In an increasingly complex world, designers have to work harder to come up with new things and make them culturally meaningful for users

One of the most interesting areas in product design is the study of the culture that they are designed for. Through the lens of a cultural anthropologist, the study of products that we are surrounded by as artifacts, which make our material culture, yields interesting results. Some of these findings can potentially deal with complex questions like why we love certain products and brands and how some of the most promising products of the last decade fail miserably when we move on into another fascinating decade.

Take the case of the mobile phone as a cultural artifact of our modern day tribe. It has become the single most important multiutility personal computing device. A mobile phone lets us connect through voice and text, email and social media. The happenings in our immediate surroundings can be instantly recorded and shared. We can navigate cars and pay for our purchases. It is also a device that ensures personal safety outside our familiar environment. The mobile phone is an example of extreme convergence of all that we desire to do while on the move.

Interestingly, we accept the hard fact that the most advanced handset for professional use is the same as the most friendly consumer device. It appears that our acceptance of the radical shift in the appearance of devices is far more when it comes to mobile phones than some other category of devices – say a camera. It seems, the professional camera is refusing to change its basic design principles at all. A metallic looking black casing with engraved markings and machine cut look of the optical gear is something that generations of serious photographers and manufacturers have decided to adore. One cannot imagine a soft shaped silver bodied compact camera to be a professional one.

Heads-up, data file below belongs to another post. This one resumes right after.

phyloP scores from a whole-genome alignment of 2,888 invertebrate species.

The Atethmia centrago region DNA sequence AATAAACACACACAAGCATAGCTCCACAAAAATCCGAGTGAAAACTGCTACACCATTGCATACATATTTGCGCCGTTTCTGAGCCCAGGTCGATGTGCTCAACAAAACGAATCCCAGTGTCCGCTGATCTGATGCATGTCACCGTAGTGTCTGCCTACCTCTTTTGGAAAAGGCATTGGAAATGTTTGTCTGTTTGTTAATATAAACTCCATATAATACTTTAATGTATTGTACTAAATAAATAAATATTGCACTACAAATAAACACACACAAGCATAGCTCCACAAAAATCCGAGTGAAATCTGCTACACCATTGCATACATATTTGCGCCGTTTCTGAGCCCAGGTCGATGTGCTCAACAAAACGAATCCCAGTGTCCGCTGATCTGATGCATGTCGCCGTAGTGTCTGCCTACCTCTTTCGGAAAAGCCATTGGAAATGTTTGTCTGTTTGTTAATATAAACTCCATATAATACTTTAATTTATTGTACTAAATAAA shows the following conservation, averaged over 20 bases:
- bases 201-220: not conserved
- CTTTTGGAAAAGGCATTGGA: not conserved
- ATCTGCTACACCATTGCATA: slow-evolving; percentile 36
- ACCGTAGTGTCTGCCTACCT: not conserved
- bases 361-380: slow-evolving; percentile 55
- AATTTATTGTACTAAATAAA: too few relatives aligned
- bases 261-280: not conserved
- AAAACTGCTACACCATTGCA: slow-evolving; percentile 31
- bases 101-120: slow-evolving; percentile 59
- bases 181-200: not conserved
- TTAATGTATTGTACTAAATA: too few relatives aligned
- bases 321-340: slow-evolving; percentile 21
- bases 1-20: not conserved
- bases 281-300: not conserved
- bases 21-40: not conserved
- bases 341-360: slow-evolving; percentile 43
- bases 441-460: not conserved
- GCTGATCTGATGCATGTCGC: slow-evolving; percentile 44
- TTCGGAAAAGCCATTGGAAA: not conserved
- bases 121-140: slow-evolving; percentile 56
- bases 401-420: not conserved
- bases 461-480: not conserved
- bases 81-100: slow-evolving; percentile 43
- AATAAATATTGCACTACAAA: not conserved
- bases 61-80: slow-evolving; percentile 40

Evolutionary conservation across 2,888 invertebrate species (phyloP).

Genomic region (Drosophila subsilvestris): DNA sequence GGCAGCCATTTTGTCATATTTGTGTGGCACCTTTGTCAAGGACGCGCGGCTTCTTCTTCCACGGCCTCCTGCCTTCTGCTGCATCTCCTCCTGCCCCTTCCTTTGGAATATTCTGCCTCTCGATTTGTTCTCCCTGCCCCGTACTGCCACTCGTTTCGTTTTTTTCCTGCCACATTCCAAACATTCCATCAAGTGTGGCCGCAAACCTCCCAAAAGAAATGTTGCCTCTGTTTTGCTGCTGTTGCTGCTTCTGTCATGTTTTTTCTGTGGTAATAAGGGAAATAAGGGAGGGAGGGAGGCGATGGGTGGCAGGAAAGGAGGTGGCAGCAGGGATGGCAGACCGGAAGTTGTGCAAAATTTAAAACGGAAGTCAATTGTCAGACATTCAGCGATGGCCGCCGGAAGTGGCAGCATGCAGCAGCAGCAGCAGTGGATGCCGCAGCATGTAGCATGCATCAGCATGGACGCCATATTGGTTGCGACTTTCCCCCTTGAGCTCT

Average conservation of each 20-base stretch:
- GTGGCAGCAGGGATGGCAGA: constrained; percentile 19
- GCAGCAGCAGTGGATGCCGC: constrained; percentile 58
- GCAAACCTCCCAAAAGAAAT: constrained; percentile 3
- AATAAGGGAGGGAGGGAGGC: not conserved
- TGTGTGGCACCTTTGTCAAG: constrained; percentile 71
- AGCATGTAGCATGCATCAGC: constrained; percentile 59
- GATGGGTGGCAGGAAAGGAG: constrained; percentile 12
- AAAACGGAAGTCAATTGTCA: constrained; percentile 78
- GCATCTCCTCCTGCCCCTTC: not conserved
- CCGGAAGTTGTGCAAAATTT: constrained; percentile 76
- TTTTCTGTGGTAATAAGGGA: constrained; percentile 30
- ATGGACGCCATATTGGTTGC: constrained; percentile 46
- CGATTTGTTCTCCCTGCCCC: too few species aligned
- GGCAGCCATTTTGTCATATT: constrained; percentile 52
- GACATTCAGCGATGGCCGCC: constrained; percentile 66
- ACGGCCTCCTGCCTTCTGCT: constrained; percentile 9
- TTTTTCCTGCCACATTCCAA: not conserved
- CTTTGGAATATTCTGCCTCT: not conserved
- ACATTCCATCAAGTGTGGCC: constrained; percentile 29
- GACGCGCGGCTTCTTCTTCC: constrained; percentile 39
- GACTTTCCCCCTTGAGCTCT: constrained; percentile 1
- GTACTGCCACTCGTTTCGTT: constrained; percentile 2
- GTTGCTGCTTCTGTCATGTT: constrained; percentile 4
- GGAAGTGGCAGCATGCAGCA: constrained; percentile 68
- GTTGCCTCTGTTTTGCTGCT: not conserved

Decorative refrigerator in pink

In our country, especially, some of these stereotypes also take a cultural turn. India as a country with its contradictions and its extremely diverse culture is arguably the most difficult marketplace for a consumer brand. Indian mythology and symbolism remains an influencing backdrop of the collective conscious despite strong influences from the West. The symbolic value of objects is of utmost importance and the choices we make for the objects we acquire are fascinating learning cases for designers and marketers.

A Himmatnagar farmer who likens his bike to his cattle and prefers a black motorcycle to the North Indian marketplace lapping up red automobiles for the marriage season, a country where vacuum cleaners can be sold only through home visits and violent persuasion when rest of the world uses vacuuming and cleaning synonymously, where a McDonald’s burger is an ‘outing’ experience and home made meal from the tiffin box is a ‘working’ meal is by all means a tough nut to crack.

One of the foremost proponents of Product Semantics, the study of ‘meaning’ of products, Klaus Krippendorff gives the famous slogan that sums up this concern of design: ‘Design is making sense (of things)’. In an increasingly complex world powered by rapidly changing technology, it is becoming extremely important to be able to come up with new things and at the same time making them comprehensible to the user to whom these should make sense and be culturally meaningful objects. Designers are increasingly attaching more importance to understanding this cultural backdrop that provides the context for any design.

This article was published in the Economic Times on 9 Nov 2013 as part of a fortnightly series called Functional Design authored by Makarand Kulkarni – Co-Founder, Ether Design.

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